½ to 1 whole poblano chile pepper, seeds and stem removed, rough chopped
¼ onion, rough chopped (about ⅓ cup)
1 lime, zest and juice
½ cup extra virgin olive oil
pinch sea salt, or to taste

For chips for two people:
2 -3 fresh corn tortillas
2 teaspoons olive oil or canola oil, divided, more as needed
pinch sea salt


1. Once the papery skins of the garlic cloves have been removed, place cloves in a small saucepan and cover with water by 1-inch. Place on high heat and bring to a boil for two minutes. Reduce heat to medium-low and simmer for five minutes. Remove from heat, drain and set aside.

2. Remove the cilantro leaves from their stems; discard stems. Place leaves into the bowl of a food processor. Add the poblano chile (½ for less heat, or entire poblano, rough chopped, for more heat), onion, lime zest and juice, olive oil and a pinch of salt. Process until smooth, about 4 to 5 minutes, scrapping down sides as needed. Taste and add additional salt if needed; set aside. 

3. Stack tortillas, slice in half, then stack again. Cut tortillas into three wedges to form triangle shapes. Place tortillas into a small bowl; drizzle with 1 teaspoon of olive oil and massage oil into the tortillas making sure to coat evenly. Heat a large cast iron skillet to medium-high heat. Drizzle the remaining teaspoon of olive oil into the skillet and swirl to coat. Add the tortilla chips to the skillet in a single layer (you might need to do this in batches); cook on one side until the chips are golden, starting to brown and have started to curl up. Turn chips over and repeat on the other side. Remove chips to a serving dish when desired color, crispness has been reached and dress with a pinch of sea salt. If working in batches,  add additional oil to skillet if needed before toasting second batch. Serve toasted chips immediately with salsa.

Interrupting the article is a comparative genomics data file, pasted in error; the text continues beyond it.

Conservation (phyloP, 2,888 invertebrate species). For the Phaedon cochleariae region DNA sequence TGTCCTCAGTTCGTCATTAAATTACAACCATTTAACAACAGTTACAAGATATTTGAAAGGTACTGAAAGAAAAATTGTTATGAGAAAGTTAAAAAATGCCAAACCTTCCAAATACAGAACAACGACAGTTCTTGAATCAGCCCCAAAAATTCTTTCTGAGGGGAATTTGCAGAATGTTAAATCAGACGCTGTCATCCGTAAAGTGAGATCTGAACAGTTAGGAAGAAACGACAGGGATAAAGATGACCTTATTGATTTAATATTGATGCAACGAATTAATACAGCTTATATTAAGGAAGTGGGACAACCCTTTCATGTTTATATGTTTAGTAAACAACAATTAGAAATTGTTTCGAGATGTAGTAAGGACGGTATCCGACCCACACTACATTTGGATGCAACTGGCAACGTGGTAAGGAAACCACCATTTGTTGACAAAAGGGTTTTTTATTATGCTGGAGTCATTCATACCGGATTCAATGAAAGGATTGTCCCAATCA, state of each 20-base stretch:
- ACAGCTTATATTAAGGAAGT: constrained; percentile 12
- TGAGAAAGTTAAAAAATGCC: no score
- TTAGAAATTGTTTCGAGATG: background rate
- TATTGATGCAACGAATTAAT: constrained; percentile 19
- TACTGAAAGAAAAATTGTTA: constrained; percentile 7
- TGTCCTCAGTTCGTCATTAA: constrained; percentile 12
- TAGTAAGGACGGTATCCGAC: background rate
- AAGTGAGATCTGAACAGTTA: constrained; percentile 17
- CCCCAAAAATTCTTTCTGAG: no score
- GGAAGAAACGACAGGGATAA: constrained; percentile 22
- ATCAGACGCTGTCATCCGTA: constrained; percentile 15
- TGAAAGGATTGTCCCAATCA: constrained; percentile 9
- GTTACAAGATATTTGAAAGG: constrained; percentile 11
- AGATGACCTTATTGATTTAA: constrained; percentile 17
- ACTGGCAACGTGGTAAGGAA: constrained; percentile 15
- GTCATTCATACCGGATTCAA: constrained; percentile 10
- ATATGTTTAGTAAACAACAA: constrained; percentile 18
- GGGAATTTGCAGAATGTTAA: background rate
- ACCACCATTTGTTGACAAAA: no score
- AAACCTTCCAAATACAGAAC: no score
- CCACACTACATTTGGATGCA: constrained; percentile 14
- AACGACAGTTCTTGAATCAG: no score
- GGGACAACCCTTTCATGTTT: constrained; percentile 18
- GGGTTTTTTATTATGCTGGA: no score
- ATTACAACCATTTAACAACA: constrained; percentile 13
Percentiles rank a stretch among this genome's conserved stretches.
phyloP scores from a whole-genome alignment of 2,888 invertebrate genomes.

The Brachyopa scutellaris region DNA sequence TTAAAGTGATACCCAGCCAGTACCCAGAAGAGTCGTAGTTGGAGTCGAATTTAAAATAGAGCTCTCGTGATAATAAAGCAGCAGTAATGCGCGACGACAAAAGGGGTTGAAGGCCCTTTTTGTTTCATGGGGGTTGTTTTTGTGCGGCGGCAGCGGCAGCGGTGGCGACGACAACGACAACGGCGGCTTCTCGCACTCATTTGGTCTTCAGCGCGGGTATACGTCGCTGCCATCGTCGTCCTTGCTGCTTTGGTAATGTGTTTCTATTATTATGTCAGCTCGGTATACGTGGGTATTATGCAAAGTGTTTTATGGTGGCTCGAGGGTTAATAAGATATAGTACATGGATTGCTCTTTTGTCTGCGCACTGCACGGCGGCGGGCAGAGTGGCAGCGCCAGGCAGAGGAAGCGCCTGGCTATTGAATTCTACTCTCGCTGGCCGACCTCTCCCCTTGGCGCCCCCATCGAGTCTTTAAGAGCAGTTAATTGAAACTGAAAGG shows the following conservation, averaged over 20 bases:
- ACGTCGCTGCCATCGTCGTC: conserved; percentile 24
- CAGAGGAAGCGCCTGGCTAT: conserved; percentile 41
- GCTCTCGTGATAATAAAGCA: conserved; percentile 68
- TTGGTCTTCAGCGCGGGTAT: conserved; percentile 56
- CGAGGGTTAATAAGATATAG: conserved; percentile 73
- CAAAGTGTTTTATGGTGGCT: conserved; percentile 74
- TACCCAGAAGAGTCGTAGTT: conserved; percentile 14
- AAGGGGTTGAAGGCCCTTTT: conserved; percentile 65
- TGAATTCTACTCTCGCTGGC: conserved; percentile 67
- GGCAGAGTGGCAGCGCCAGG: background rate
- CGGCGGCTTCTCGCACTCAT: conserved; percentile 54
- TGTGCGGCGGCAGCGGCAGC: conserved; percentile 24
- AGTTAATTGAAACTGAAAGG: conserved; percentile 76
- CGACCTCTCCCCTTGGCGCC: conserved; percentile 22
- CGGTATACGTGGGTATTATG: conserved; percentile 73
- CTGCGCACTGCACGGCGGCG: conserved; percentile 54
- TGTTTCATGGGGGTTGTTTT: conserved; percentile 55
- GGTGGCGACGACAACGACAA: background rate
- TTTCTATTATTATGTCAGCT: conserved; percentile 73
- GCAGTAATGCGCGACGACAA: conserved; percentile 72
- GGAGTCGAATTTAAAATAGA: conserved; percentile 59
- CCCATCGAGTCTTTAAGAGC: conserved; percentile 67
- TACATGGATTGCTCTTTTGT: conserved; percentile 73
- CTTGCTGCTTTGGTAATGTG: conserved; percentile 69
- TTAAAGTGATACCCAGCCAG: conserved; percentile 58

Until next time! Happy Monday... 
xo, Ani

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(click on photos for recipes)


  1. Thanks for the tip about blanching garlic cloves! I am making a dressing for Hoppin John tomorrow and am trying it now. Think it will mellow the flavor nicely.

  2. love this recipe! gonna make it today. looking forward to the heady aroma of cilantro. 👍🏼👍🏼😊
    note: you forgot about those garlic cloves after setting them aside. they aren't listed in the ingredients that get tossed into the food processor.